Mitzvah Tanks bring Judaism to Wall Street and beyond
Financial District, NEW YORK--It’s lunchtime on a gray Friday afternoon and food trucks line the Financial District streets, catering to hungry businessmen and women. On the corner of Wall St. and William St., loud niggunim—traditional Hasidic vocal music—echoes from an RV bearing the sign "Mitzvah Tank." Outside, three young men with black hats atop their curly ear locks hand out literature, asking those passing by whether they are Jewish or not.
The “tank” is nothing more than a small, average RV, lacking the fancy signs or paint job of the nearby orange LOVE Coffee truck. Mitzvah Tanks, now in their 40th year of operation, are operated by the Chabad-Lubavitch sect of Hasidic Orthodox Judaism.
“The idea is for Jews that don’t have the chance to go to the synagogue to have somewhere to go,” explains Mendy, a Yeshiva student and volunteer. “It’s a mobile synagogue.” The group desires to see Jews return to their faith and practice mitzvahs (“commandments” for Jews found in the Torah)—even if it means bringing the mitzvahs to them.
“Unfortunately, many people are not familiar with Jewish traditions,” says Yossi, another Yeshiva student and volunteer. Even those who are familiar with Jewish traditions aren’t always receptive.
“They’re not telling you everything!” interrupts a man. “They’re not telling about someone named Jesus—Jesus Christ.” The bystander explains that he is a lectern at a nearby Catholic church and regularly speaks with visitors to the Mitzvah Tank.
“I come out here to haggle these guys,” he says.
Despite their military-esque “tank” name, the group is peaceful when faced with backlash.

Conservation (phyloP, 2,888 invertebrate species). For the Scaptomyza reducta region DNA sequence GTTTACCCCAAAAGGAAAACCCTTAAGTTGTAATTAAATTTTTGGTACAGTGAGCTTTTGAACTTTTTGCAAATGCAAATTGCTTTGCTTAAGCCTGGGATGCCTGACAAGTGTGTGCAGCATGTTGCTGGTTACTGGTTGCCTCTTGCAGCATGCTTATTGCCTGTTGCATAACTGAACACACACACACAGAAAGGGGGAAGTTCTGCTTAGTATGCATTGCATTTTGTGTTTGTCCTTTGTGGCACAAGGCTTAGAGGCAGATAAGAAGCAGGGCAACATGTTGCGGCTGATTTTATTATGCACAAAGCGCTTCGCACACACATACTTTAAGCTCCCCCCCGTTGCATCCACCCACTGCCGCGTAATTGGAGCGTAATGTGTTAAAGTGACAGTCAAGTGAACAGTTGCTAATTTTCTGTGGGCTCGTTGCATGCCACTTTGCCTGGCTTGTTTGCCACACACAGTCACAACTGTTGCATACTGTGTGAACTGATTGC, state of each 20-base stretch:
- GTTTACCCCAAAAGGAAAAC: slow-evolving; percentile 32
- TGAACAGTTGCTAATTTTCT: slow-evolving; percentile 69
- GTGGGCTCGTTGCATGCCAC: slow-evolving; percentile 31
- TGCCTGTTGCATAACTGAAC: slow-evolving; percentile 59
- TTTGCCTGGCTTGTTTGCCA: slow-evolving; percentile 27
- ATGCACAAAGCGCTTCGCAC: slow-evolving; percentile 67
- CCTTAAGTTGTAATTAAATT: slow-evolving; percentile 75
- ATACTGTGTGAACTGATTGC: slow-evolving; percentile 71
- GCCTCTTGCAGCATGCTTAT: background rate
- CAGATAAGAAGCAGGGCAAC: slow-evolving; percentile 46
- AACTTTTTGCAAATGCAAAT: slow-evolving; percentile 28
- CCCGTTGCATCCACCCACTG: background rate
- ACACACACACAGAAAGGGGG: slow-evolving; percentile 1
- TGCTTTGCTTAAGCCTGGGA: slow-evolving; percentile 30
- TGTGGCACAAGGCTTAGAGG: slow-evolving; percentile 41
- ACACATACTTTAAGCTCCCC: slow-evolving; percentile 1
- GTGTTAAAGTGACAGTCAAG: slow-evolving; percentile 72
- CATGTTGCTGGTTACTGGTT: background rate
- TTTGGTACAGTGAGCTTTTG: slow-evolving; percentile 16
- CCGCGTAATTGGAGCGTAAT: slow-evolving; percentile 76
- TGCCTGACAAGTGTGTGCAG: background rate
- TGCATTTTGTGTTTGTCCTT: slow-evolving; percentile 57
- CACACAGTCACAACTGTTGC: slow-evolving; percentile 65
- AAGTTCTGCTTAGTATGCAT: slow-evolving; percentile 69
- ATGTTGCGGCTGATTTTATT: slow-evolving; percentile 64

“We ‘conquer’ darkness with light,” explains Mendel, a rabbi on board the Mitzvah Tank. “It’s like the passage in Jeremiah—weapons will be replaced with plow heads.”
Inside, the tank is divided into two sections. As visitors board, they come into a welcome area where they can perform mitzvahs: men can wear teffilin and recite passages from the Torah, while women are given Shabbat candles to bring in the Sabbath with light.
Beyond the entryway is a tiny living room, where a group of men sits discussing the Torah. Two yeshiva students wear solemn Orthodox attire, while another man wears a relaxed sports jacket, slacks and a skullcap. Another man sports more casual clothing, an eye-patch and a New York Yankees baseball cap, nodding his head as he fidgets with an unlit cigarette.
As this visitor steps out for a smoke, the rabbi explains more about the Chabad-Lubavitch community. “Chabad”—a Hebrew acronym for wisdom, understanding and knowledge—represents both an organization and branch of Hasidic Judaism that is centered on various rebbes. Rebbes (not to be confused with rabbis, Jewish men who have studied the Torah), he says, are holy men with a unique relationship with God—men like Abraham, Moses and King David in the Jewish tradition.
“The Rebbe—,” starts Rabbi Mendel, before a long pause. He glances up at a painting on the Mitzvah Tank wall of the movement’s most recent Rebbe, Menachem Mendel Schneerson. “The Rebbe is first and foremost a purely righteous person. Totally righteous.”
Rebbe Menachem Mendel Schneerson was the leader of the Chabad-Lubavitch movement and lived at 770 Eastern Pkwy. in Brooklyn, which is now the headquarters of the movement. The Rebbe passed away in 1994, but left a legacy of schools and synogogues and a large community of Chabad-Lubavitchers behind, fully dedicated to continuing his work of reaching out to Jewish brethren.
“The outlook of Chabad over other sects, other branches, is love for fellow,” says Rabbi Mendel. “Hasidism as a whole is about becoming close to G-d, helping others. What makes Chabad distinct is emissaries. The way to serve G-d is helping others.”
What does “helping others” look like for those of us that are not Jewish? The group encourages non-Jewish people to practice “the seven Noahide laws”—laws laid out by Noah (yes, Noah’s Ark Noah), whose laws they believe apply to all people, Jewish or not. The group is primarily oriented toward Jews, but not with the intentions of excluding others.
“It’s not selfish—it’s like your family,” Rabbi Mendel says. “When you are able to devote time to help your family, your community or your state, you focus on your family first.”